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Blumenthal: Trump’s Budget Endangers 9/11 Responder Health Program

Natalie Cioffari
U.S. Senator Richard Blumenthal, D-Conn., speaking at a West Haven Fire Department station on Wednesday. Blumenthal was there to speak out against the Trump administration's proposal to restructure the World Trade Center Health Program.

President Trump’s budget proposal calls for a restructuring of the World Trade Center Health Program that provides medical treatment to 9/11 first responders and survivors.

The proposal would move the program, now housed under the Centers for Disease Control and Prevention, to the National Institutes of Health. Doing so would save $134 million.

However, Senator Richard Blumenthal, D-Conn., says it would disrupt health care for over 82,000 first responders and survivors who are still in need of support, including 500 in Connecticut.

“This dismantling and disruption will affect both monitoring and treatment because the skill set, leadership, managerial expertise will be lost to the program. The supposed reorganization in effect leaves it as a shell without expertise and leadership. And that is dismantling, certainly disrupting, this program when it was guaranteed by the legislation…for 75 years.”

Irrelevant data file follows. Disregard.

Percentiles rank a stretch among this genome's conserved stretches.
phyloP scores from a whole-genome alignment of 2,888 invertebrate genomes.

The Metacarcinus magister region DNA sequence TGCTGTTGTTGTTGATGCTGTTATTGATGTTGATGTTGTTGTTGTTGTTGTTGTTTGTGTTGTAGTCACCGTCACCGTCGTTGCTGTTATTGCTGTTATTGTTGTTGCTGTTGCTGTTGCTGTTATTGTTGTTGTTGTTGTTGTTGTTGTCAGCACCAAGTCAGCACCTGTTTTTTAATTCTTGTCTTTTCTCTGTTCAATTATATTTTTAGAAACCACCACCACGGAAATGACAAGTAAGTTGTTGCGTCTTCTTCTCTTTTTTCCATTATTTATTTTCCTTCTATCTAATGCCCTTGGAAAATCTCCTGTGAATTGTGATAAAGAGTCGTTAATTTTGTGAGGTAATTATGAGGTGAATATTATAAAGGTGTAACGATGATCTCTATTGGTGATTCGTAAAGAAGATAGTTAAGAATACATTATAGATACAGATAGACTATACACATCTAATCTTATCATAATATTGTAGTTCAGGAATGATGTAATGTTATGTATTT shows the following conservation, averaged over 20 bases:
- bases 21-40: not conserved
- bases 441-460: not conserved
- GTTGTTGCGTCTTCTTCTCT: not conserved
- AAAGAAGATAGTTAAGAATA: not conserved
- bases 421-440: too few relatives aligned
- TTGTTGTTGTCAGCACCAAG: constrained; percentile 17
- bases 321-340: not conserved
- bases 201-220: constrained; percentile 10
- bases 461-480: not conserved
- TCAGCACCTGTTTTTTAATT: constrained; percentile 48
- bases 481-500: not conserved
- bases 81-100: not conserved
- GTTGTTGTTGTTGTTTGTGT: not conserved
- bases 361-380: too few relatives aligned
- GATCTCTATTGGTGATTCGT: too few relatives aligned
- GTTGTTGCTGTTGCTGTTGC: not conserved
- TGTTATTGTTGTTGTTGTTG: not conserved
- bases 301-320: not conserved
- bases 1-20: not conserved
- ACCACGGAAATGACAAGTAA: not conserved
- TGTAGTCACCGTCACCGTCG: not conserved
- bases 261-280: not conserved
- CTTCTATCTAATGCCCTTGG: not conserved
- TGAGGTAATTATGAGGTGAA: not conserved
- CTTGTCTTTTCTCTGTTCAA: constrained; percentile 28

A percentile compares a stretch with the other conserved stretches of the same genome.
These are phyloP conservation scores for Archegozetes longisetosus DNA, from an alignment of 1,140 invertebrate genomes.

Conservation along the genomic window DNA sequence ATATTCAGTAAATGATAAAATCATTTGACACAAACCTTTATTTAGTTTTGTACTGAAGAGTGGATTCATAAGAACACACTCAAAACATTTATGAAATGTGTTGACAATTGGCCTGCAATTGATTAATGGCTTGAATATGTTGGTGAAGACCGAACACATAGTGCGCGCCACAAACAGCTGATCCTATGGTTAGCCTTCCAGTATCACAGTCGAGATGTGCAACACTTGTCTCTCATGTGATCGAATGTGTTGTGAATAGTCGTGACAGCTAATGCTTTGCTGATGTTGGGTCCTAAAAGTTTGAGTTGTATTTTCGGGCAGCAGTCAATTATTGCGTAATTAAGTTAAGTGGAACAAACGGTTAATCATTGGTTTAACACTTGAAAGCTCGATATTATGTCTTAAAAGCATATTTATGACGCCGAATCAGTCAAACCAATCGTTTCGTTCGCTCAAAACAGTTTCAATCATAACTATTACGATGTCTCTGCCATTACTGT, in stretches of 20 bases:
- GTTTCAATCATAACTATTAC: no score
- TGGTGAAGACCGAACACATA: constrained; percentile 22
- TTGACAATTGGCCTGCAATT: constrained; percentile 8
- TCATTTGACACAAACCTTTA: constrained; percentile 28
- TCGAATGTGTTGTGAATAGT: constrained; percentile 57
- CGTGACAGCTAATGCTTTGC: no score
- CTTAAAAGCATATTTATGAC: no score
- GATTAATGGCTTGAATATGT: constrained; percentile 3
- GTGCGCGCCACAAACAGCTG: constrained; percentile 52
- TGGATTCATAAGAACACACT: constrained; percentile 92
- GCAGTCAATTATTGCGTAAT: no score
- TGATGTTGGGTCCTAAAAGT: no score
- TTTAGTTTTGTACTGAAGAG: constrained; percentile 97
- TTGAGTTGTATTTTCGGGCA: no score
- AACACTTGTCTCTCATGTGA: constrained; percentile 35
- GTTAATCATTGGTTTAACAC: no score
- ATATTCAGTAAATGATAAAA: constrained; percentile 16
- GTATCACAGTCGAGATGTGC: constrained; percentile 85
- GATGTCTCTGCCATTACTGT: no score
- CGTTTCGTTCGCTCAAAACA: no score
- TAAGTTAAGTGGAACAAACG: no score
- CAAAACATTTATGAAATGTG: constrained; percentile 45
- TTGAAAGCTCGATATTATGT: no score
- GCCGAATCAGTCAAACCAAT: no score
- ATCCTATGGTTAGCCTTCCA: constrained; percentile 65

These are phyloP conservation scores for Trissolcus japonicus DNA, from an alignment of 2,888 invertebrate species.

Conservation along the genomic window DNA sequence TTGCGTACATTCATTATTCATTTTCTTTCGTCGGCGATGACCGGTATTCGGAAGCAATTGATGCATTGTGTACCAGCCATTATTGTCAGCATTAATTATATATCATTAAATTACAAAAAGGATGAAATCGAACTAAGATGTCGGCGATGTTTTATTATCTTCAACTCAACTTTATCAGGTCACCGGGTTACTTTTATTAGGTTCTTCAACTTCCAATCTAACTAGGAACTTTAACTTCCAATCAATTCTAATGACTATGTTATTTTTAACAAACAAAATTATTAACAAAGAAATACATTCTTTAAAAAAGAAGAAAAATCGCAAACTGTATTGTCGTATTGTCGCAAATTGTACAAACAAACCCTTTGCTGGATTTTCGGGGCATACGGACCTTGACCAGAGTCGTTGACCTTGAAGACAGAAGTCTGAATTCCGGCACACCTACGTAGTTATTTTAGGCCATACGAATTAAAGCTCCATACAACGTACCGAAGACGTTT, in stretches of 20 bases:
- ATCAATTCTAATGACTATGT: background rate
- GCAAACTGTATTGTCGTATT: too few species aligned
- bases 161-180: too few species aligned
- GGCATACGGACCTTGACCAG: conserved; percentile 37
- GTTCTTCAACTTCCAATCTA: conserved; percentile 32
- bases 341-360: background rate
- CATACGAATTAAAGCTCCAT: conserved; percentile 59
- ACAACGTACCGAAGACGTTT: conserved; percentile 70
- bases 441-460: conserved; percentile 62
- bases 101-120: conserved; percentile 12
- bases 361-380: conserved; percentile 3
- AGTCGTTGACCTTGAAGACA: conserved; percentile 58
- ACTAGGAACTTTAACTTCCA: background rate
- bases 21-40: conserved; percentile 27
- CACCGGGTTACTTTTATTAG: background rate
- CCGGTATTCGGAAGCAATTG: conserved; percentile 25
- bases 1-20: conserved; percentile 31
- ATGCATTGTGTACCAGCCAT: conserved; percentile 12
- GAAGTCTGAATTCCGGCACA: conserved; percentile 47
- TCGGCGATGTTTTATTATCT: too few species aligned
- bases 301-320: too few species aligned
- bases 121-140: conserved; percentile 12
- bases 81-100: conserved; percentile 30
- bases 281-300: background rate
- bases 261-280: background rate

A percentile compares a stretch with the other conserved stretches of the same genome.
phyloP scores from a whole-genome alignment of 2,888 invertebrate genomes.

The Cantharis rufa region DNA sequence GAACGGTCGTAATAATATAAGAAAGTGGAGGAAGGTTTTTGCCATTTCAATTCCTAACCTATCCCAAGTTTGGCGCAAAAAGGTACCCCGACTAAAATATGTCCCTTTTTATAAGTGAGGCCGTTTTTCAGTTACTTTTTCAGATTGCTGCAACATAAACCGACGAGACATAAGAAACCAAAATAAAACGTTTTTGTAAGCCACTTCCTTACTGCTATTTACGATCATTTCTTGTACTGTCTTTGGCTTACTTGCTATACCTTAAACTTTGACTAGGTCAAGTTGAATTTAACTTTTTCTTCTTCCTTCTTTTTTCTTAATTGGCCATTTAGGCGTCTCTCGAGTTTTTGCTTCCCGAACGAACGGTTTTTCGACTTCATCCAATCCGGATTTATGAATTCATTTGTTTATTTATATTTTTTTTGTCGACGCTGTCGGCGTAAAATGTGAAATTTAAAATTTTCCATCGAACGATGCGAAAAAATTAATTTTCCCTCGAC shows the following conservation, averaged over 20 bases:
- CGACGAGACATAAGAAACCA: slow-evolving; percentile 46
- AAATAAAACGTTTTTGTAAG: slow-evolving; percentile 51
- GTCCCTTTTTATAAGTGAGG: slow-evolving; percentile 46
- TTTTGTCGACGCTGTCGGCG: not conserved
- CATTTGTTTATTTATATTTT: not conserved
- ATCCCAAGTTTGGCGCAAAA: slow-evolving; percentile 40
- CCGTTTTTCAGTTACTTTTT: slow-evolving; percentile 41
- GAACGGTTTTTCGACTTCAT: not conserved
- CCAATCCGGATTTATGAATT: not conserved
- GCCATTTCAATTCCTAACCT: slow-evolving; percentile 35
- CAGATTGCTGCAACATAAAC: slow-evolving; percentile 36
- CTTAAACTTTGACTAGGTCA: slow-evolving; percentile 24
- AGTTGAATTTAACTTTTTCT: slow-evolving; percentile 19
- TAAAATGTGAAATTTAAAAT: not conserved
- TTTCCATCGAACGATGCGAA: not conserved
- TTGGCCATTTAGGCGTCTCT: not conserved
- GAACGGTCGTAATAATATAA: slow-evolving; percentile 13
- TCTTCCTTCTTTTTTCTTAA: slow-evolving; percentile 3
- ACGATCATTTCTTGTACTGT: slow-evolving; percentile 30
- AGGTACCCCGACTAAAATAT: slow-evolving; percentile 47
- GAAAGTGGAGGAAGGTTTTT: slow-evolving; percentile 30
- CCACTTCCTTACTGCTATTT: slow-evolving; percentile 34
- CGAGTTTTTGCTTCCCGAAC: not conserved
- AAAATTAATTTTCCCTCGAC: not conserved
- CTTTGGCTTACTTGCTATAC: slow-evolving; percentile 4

Blumenthal was speaking at a fire house in West Haven on Wednesday to a crowd that included 9/11 first responders.

Blumenthal, along with Senators Schumer and Gillibrand of New York and Senators Booker and Menendez of New Jersey, sent a letter to the Trump administration, demanding it withdraw the proposal.

The White House did not immediately respond to a request for comment.